Capital Properties FX
Capital Properties FX

Chinese Yuan Entered the SDR Currency Basket


For seventeen years the composition of the IMF’s SDR currency basket remained unchanged. The last new currency that entered the “exclusive club” was the euro in 1999. Back then, it replaced the German mark and French franc. However, all that changed two weekends ago as Chinese yuan (also known as the RMB) became the newest member of the SDR currency basket.

The new proportions of the basket were actually released several months ago. And hence the event itself had very limited (if any at all) impact on the markets on Monday morning. Euro was clearly the biggest loser while the U.S. dollar position in the SDR stayed virtually unchanged. Yuan, however, is now the 3rd largest component of the entire basket.

The membership of the SDR is more or less symbolic or a question of prestige if you will. In itself, it is rather logical that the Chinese yuan became part of that family as the size of China’s economy has caught up with the U.S. and EU. Hence adding their currency to the SDR basket is clearly justified and makes perfect sense.

Chinese Yuan

Yuan will Become More Influential

Firstly, China has worked hard to bring yuan into the world’s attention. The Chinese government wants to show it as a solid currency and as an equal competitor to the U.S. dollar and euro. Without a doubt, being part of the SDR is definitely helping their cause to attract investors and companies around the globe to use yuan more often as a base currency. However there’s still a long road ahead!, the USD, Euro, and Pound are still the most used currencies to make payments worldwide.

Now that the Chinese yuan is part of the SDR it should encourage governments, financial institutions, and private organizations to increase their holdings of the currency. Through that yuan should slowly expand its global reach and hence its influence over the entire financial system. While the creation of the BRICS was perhaps the first small step to “grow” yuan globally, then the membership of the SDR is definitely a large step forward.

U.S. Non-Manufacturing & Manufacturing PMI’s Back in Play

Exactly one month ago both services and manufacturing PMIs in the U.S. suddenly plummeted. That, in turn, caused a lot of fuzz and questions regarding the health of the U.S. economy quickly took over the main headlines. Four weeks later we are back in the same spot! But this time, the surprise is positive as both PMI’s bounced back and quite aggressively.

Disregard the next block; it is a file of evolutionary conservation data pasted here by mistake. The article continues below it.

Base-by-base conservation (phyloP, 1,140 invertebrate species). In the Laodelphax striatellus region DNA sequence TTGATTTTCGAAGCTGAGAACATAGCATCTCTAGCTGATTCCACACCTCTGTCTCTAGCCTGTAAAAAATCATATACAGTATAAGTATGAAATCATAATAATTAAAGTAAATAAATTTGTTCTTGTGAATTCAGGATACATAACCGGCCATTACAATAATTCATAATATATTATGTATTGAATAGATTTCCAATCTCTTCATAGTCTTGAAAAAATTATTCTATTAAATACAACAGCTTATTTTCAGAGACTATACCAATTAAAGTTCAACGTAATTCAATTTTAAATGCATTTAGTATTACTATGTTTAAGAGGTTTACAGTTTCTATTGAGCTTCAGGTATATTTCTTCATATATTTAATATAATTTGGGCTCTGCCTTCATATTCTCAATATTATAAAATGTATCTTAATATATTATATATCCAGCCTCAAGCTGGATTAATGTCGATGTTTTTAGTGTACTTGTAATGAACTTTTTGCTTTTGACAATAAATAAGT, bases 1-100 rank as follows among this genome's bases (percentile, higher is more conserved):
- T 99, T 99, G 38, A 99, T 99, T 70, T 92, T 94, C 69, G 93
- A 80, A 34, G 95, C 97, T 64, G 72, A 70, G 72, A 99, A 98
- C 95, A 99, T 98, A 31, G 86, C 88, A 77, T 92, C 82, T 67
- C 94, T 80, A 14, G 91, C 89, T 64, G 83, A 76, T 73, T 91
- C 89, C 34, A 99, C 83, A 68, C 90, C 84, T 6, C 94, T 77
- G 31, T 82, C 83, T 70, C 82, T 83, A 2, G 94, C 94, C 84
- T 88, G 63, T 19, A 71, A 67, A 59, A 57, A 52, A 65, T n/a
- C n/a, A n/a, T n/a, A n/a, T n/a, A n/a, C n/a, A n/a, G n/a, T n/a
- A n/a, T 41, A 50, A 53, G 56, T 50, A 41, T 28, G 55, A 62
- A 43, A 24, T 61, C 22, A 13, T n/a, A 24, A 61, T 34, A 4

While the recovery in optimism in the manufacturing sector was considerably smaller compared to the services sector, it’s still worth mentioning that the Manufacturing PMI is back above the 50 level (51.5). ISM Non-Manufacturing PMI, on the other hand, surged like a madman from 51.4 to 57.1. The current number is also the highest reading for 2016.

The recovery in the services PMI (on monthly basis) is by far the largest since the financial crisis. Clearly, the optimism there spilled over to the “December Rate Hike Club”. What is also worth mentioning is the fact that both reports, showed an increase in the employment component as well. This means that the labor market cannot be the issue for the FED to postpone the rate hike this year.

Non-Farm Payrolls Came in Weaker

Even though last Friday was more or less about the surprise spike lower in Pound, the NFP still managed to create some excitement. While the real figure was slightly lower than expected (156K vs 171K) the overall pace of job creation can still be considered as solid.

Starting from 2014 to the present day, the monthly average figure for the NFP stands at 213 000. You can look at this number from whatever perspective you like it’s still a strong result. However, is this good enough for the FED to hike the rates in December is, of course, a totally different story!

This week’s main event is the release of the minutes of the previous FOMC meeting. Since then, several members of the Federal Open Market Committee have stated that in September, the actual rate hike was closer than we think. Now that we have the chance to see the minutes on Wednesday, we’ll find how close they really were.

However, I wouldn’t hold my breath with this release. Since the last meeting, the market hasn’t been overly interested in what the FOMC members have to say. Chances are that the minutes won’t reveal anything new either as the statement itself was pretty much the same copy of the previous one.

But of course, always be prepared for surprises!